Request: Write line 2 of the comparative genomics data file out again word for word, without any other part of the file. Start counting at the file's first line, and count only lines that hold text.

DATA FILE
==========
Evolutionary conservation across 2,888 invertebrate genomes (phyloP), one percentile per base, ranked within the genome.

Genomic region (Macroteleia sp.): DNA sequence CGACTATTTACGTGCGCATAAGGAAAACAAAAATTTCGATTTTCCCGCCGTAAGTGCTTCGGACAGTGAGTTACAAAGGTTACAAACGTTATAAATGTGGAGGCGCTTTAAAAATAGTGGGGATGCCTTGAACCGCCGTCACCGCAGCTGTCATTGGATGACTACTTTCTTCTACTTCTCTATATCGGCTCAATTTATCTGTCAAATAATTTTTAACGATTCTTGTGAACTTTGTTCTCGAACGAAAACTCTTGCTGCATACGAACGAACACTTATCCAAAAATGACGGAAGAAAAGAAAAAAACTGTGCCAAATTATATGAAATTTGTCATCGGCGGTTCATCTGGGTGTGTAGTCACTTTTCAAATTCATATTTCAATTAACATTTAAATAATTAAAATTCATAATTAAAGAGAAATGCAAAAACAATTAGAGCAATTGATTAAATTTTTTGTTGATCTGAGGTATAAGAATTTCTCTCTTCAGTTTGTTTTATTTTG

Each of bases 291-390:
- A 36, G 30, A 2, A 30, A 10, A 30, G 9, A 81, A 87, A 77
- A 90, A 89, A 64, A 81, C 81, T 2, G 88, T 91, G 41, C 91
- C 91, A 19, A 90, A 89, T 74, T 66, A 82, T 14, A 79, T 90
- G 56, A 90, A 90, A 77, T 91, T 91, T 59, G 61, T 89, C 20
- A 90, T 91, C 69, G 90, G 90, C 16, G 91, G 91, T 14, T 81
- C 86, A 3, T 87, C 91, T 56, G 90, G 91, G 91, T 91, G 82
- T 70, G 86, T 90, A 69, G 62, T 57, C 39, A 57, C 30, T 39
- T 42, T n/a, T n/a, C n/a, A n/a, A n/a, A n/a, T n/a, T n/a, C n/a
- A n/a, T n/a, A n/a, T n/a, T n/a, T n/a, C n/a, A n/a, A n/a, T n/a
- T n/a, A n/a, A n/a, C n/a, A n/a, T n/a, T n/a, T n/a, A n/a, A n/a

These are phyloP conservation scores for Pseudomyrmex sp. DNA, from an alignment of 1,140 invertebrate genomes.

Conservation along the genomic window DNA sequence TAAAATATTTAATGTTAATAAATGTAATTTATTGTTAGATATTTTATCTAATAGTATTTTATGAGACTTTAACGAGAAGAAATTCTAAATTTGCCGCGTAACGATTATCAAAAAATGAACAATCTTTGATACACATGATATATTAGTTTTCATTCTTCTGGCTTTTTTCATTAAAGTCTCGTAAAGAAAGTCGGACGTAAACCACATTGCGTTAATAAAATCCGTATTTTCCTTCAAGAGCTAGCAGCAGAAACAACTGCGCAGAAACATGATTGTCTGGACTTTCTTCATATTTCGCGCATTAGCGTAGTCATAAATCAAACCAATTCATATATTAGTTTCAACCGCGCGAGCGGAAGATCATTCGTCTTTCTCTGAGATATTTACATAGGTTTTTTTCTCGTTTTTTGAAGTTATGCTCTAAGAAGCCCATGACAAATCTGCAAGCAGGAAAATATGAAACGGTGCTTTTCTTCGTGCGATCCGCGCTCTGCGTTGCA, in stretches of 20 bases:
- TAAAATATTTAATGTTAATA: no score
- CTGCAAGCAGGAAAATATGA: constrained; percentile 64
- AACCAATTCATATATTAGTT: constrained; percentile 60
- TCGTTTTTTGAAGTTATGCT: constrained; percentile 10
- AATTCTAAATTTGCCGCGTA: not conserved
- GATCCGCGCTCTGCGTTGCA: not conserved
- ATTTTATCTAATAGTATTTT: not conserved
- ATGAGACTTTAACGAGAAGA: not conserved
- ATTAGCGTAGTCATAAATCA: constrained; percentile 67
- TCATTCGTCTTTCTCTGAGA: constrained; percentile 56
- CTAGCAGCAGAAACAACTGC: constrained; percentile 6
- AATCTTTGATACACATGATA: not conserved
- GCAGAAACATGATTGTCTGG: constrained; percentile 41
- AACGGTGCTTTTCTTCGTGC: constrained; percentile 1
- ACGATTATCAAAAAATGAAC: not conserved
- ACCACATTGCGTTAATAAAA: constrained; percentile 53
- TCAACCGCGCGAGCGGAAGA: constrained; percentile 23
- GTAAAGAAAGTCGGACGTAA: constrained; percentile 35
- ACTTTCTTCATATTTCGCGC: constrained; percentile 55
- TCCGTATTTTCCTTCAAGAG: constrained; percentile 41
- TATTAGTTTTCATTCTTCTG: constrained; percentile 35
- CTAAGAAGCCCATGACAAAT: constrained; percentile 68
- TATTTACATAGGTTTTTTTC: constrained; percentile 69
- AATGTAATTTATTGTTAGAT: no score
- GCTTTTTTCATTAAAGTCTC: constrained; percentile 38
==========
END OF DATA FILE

Genomic region (Macroteleia sp.): DNA sequence CGACTATTTACGTGCGCATAAGGAAAACAAAAATTTCGATTTTCCCGCCGTAAGTGCTTCGGACAGTGAGTTACAAAGGTTACAAACGTTATAAATGTGGAGGCGCTTTAAAAATAGTGGGGATGCCTTGAACCGCCGTCACCGCAGCTGTCATTGGATGACTACTTTCTTCTACTTCTCTATATCGGCTCAATTTATCTGTCAAATAATTTTTAACGATTCTTGTGAACTTTGTTCTCGAACGAAAACTCTTGCTGCATACGAACGAACACTTATCCAAAAATGACGGAAGAAAAGAAAAAAACTGTGCCAAATTATATGAAATTTGTCATCGGCGGTTCATCTGGGTGTGTAGTCACTTTTCAAATTCATATTTCAATTAACATTTAAATAATTAAAATTCATAATTAAAGAGAAATGCAAAAACAATTAGAGCAATTGATTAAATTTTTTGTTGATCTGAGGTATAAGAATTTCTCTCTTCAGTTTGTTTTATTTTG